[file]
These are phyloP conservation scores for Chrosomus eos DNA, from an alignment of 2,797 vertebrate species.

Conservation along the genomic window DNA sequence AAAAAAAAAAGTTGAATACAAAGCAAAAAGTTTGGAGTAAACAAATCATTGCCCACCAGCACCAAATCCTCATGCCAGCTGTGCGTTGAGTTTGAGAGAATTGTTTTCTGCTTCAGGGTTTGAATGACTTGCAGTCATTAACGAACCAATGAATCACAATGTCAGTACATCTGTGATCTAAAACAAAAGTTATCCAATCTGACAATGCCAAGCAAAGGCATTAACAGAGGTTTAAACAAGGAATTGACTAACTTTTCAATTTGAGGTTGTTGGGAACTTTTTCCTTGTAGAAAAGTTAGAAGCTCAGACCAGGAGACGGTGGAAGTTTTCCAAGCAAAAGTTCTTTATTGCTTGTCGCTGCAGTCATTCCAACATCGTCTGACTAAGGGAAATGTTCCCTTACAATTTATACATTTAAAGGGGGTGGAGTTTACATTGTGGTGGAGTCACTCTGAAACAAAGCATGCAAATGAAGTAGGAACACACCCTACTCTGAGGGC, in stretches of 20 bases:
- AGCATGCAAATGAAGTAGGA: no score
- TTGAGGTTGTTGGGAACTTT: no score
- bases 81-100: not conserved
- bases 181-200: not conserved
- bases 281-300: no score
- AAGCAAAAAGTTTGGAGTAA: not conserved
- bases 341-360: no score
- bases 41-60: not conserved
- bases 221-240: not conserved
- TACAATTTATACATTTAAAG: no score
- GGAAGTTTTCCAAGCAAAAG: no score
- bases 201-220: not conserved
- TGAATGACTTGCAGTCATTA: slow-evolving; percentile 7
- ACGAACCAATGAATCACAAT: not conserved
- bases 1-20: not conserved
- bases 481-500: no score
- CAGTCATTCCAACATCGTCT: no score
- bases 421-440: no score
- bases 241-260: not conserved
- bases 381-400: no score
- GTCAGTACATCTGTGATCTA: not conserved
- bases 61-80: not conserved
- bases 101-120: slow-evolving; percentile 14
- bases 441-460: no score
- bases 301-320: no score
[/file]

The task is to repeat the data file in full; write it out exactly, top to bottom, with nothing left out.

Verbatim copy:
These are phyloP conservation scores for Chrosomus eos DNA, from an alignment of 2,797 vertebrate species.

Conservation along the genomic window DNA sequence AAAAAAAAAAGTTGAATACAAAGCAAAAAGTTTGGAGTAAACAAATCATTGCCCACCAGCACCAAATCCTCATGCCAGCTGTGCGTTGAGTTTGAGAGAATTGTTTTCTGCTTCAGGGTTTGAATGACTTGCAGTCATTAACGAACCAATGAATCACAATGTCAGTACATCTGTGATCTAAAACAAAAGTTATCCAATCTGACAATGCCAAGCAAAGGCATTAACAGAGGTTTAAACAAGGAATTGACTAACTTTTCAATTTGAGGTTGTTGGGAACTTTTTCCTTGTAGAAAAGTTAGAAGCTCAGACCAGGAGACGGTGGAAGTTTTCCAAGCAAAAGTTCTTTATTGCTTGTCGCTGCAGTCATTCCAACATCGTCTGACTAAGGGAAATGTTCCCTTACAATTTATACATTTAAAGGGGGTGGAGTTTACATTGTGGTGGAGTCACTCTGAAACAAAGCATGCAAATGAAGTAGGAACACACCCTACTCTGAGGGC, in stretches of 20 bases:
- AGCATGCAAATGAAGTAGGA: no score
- TTGAGGTTGTTGGGAACTTT: no score
- bases 81-100: not conserved
- bases 181-200: not conserved
- bases 281-300: no score
- AAGCAAAAAGTTTGGAGTAA: not conserved
- bases 341-360: no score
- bases 41-60: not conserved
- bases 221-240: not conserved
- TACAATTTATACATTTAAAG: no score
- GGAAGTTTTCCAAGCAAAAG: no score
- bases 201-220: not conserved
- TGAATGACTTGCAGTCATTA: slow-evolving; percentile 7
- ACGAACCAATGAATCACAAT: not conserved
- bases 1-20: not conserved
- bases 481-500: no score
- CAGTCATTCCAACATCGTCT: no score
- bases 421-440: no score
- bases 241-260: not conserved
- bases 381-400: no score
- GTCAGTACATCTGTGATCTA: not conserved
- bases 61-80: not conserved
- bases 101-120: slow-evolving; percentile 14
- bases 441-460: no score
- bases 301-320: no score